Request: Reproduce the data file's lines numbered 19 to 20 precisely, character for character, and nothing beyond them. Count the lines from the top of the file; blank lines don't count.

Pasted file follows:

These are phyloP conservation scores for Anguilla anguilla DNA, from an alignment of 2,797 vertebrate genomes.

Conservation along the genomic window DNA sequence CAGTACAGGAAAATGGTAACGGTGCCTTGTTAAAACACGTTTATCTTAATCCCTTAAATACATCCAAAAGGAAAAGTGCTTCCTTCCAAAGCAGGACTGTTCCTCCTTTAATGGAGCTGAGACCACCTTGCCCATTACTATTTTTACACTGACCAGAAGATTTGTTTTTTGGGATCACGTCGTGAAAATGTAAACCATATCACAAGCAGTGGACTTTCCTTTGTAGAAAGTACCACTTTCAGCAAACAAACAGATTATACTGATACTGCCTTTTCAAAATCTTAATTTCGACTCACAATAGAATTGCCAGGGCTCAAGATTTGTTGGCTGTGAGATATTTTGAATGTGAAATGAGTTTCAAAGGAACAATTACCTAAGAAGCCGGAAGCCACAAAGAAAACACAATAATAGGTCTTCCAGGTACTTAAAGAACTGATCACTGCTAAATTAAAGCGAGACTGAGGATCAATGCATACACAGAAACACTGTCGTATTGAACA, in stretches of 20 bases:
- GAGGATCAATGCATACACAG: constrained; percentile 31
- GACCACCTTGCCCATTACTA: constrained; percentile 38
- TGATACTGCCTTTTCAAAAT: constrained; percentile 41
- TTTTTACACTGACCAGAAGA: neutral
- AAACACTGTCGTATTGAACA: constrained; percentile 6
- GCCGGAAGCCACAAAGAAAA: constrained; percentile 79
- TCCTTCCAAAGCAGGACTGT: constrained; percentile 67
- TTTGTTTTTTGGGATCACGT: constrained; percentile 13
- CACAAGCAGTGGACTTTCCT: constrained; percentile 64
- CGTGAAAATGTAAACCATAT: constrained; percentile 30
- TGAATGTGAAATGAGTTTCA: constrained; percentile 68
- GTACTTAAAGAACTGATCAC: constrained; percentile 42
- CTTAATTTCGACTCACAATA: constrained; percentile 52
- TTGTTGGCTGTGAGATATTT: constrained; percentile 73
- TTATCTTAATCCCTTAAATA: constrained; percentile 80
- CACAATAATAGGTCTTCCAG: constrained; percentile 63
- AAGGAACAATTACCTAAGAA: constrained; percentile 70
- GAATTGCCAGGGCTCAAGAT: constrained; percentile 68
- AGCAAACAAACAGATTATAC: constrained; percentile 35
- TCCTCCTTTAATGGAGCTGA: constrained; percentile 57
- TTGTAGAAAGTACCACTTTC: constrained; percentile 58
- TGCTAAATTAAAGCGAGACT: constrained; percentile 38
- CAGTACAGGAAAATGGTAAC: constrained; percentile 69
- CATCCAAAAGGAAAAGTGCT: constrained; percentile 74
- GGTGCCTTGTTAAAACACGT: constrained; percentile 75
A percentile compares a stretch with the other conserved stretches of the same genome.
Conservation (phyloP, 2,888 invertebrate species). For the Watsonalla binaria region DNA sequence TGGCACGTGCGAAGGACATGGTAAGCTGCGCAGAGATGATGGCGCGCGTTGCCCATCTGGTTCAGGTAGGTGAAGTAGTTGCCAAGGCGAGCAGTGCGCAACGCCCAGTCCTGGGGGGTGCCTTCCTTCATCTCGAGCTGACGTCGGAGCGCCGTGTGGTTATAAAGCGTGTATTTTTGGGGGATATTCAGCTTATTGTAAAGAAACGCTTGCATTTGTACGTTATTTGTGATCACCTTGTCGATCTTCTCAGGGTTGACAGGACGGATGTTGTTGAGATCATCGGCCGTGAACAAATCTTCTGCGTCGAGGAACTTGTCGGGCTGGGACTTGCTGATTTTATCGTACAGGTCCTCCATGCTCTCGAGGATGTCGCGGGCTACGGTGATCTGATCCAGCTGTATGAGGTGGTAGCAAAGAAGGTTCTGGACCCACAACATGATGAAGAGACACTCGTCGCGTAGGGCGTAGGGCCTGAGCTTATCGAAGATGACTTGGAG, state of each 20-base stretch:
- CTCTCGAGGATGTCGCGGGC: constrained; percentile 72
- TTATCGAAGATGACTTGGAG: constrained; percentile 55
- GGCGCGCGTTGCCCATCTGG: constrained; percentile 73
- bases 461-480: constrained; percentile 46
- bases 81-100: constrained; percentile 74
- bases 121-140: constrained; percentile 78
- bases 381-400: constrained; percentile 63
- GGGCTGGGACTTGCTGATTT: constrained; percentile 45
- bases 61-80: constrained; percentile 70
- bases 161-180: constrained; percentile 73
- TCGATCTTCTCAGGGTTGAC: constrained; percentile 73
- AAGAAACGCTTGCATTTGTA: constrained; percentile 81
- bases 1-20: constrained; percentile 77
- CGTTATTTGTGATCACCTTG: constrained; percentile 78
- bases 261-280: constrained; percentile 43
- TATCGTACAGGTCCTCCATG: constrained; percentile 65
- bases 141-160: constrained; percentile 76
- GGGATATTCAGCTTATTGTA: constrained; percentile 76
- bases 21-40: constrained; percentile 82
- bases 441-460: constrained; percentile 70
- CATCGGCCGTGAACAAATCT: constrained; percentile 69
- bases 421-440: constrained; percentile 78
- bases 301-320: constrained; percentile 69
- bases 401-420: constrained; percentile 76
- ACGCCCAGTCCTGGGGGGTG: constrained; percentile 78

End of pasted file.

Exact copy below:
- AAGGAACAATTACCTAAGAA: constrained; percentile 70
- GAATTGCCAGGGCTCAAGAT: constrained; percentile 68